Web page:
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Eugene lawmaker hopes to cut ambulance delays in wake of hospital closure

Patients are waiting longer to get care in the wake of University District hospital’s closure in Eugene, and Rep. Nancy Nathanson wants to fund an ambulance to change that
PeaceHealth Sacred Heart Medical Center at RiverBend in Springfield. | CHRISTIAN WIHTOL/THE LUND REPORT
February 13, 2024

Patients in Eugene and Springfield are experiencing delays for emergency care as ambulances are forced to travel greater distances in the wake of PeaceHealth’s closure of the only emergency department in Oregon’s third-largest city.

Patients who used to be served in the emergency room of the now-shuttered University District hospital in Eugene instead need ambulances to take them six miles away to PeaceHealth’s RiverBend hospital in Springfield. That translates to about a half-hour longer for ambulances to transport these patients to an emergency room, Chris Heppel, deputy chief of Eugene Springfield Fire, told The Lund Report.  

“It’s taking our time away,” said Heppel, of the added travel distance and delays transferring patients at the hospital, which he said is time ambulances could be answering other calls. His agency is the largest government-run ambulance service in the state.

The situation caused by the closure has caught the attention of State Rep. Nancy Nathanson, D-Eugene. She’s spearheading a bill to cut down on delays and improve patients’ chances of survival. House Bill 4136 would provide $4.5 million to temporarily staff an additional ambulance through June 2025 while funding pilot programs directing patients with less urgent needs away from overburdened emergency departments.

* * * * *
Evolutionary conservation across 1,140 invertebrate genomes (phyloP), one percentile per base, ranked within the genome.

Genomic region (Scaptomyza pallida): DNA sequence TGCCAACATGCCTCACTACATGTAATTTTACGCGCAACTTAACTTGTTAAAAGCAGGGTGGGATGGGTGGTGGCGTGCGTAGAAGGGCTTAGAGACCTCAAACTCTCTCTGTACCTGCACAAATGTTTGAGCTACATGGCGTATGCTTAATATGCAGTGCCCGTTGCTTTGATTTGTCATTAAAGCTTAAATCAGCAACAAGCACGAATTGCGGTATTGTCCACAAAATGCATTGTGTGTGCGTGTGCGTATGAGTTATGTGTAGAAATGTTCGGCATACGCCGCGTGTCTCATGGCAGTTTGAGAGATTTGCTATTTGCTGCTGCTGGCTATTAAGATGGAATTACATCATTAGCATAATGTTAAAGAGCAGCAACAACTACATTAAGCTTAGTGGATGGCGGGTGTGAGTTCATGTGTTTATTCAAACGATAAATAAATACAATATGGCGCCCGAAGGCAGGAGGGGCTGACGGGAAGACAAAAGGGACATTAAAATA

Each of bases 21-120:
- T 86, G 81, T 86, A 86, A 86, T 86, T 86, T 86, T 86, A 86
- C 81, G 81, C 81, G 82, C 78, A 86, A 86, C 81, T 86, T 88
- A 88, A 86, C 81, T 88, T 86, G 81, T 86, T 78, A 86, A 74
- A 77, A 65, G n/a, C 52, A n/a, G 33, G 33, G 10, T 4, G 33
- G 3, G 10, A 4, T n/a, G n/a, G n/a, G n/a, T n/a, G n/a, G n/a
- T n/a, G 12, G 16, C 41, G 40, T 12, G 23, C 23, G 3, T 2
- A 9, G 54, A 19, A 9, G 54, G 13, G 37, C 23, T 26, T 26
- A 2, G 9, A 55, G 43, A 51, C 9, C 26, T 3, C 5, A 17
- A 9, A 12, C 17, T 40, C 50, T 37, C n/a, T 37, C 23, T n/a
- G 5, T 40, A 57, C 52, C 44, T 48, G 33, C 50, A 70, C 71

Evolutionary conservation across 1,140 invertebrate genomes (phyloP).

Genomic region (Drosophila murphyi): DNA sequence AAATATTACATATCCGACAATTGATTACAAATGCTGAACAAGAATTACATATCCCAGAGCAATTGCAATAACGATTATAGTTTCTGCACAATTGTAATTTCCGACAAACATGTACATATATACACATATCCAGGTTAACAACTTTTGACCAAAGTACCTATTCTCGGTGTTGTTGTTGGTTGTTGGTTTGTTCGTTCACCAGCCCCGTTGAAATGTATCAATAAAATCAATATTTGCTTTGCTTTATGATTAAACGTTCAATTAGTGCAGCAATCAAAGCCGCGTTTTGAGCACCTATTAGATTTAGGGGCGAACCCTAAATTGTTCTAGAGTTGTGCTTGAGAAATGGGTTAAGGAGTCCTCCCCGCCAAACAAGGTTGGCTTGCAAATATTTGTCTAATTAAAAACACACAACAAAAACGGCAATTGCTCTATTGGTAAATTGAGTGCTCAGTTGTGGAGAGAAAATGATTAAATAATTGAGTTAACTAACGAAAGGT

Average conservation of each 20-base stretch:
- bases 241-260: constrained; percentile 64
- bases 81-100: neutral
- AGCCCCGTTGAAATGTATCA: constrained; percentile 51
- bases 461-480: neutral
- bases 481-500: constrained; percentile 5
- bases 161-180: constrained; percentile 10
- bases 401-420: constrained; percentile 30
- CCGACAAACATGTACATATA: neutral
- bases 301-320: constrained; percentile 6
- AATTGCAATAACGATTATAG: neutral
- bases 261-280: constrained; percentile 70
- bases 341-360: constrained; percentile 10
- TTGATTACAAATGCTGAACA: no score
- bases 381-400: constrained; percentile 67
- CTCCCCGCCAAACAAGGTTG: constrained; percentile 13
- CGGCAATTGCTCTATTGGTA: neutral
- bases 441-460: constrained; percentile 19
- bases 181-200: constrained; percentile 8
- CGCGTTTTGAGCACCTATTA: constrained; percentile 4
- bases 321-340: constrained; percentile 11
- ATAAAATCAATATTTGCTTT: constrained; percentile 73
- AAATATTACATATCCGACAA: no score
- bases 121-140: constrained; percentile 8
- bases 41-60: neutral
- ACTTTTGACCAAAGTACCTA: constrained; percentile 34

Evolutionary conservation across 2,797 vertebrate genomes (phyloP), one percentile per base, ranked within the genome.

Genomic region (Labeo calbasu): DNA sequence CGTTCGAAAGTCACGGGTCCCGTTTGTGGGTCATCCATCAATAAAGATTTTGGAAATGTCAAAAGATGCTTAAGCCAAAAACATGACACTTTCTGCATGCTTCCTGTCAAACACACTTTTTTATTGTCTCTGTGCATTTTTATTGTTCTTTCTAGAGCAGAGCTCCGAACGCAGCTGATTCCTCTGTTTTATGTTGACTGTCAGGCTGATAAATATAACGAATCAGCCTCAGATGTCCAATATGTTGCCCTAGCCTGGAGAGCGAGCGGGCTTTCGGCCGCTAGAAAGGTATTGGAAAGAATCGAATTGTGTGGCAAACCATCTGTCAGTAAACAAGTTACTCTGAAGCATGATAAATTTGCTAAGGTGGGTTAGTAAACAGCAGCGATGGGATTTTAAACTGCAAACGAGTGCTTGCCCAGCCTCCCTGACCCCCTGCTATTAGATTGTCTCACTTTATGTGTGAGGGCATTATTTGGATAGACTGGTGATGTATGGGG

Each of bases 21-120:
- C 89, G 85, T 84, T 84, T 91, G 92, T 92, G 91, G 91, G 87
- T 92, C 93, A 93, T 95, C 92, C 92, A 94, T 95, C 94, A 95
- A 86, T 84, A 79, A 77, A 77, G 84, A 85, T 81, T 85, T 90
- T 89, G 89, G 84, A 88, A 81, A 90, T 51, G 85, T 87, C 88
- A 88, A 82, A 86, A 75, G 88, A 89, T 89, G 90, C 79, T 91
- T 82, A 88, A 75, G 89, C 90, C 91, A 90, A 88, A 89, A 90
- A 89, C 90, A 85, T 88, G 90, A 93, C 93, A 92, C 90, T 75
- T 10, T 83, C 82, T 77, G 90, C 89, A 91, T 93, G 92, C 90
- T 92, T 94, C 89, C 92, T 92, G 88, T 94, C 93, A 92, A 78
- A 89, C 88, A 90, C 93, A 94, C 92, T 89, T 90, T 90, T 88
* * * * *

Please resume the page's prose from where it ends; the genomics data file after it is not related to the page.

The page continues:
proposed amendment to the bill specifies that $1.3 million of that amount would go toward additional ambulance services and $3.2 million for the pilot program. 

The legislation is intended to provide relief to patients who have sometimes had to wait hours in ambulances to be transferred to the RiverBend emergency room, Nathanson told The Lund Report. She also said the bill seeks to improve upon the health care system. 

“We don’t want to rebuild the same old system that wasn’t working,” she said. “We need to look toward the future.”

In a text to The Lund Report, Laurie Trieger, a member of the Lane County Board of Commissioners, praised Nathanson and said the bill “will help mitigate some of the impacts of losing local emergency medicine capacity in a way that will also help other communities around Oregon who are likewise struggling to ensure emergency room access.”

But in the meantime, the Eugene hospital’s closure is contributing to patient care delays and putting pressure on the area’s emergency medical system. 

Regionwide impact

Vancouver, Washington-based PeaceHealth announced in August that it would close its University District hospital in Eugene in response to financial losses and a decline in its use. Despite pushback from the community and Gov. Tina Kotek for PeaceHealth to change course, it moved forward with the hospital closure in December. The loss of the hospital has forced the area’s emergency responders into a balancing act of managing resources. 

Heppel said University of Oregon students who previously would have walked to the University District emergency department are now directed to Riverbend. 

CAHOOTS, Eugene’s mobile crisis intervention service, is also taking its patients to RiverBend or McKenzie-Willamette Medical Center, even farther away in Springfield, he said. 

“It’s a systemic impact, not just fire and EMS,” he said. “We’re driving farther and taking longer to get patients off the gurney.”

Before the closure, RiverBend already had the highest wait time in the area between when an ambulance brought a patient to the hospital and when they were transferred to its emergency department. Heppel said wait times have been increasing for years. Patients are now sometimes waiting half an hour to an hour and a half on hospital gurneys before being taken into a hospital, he said. 

Eugene Springfield Fire figures show that in December 2022, patients waited a total of 222 hours in ambulances parked at RiverBend before being taken in by its emergency department. For the University District, that number was 77 hours, and it was 74 hours for McKenzie-Willamette Medical Center, which is owned by Tennessee-based corporation Quorum Health Corp. A year later and after the University District closure, RiverBend’s time waited increased to a cumulative 292 hours. McKenzie-Willamette shot up to 132 hours.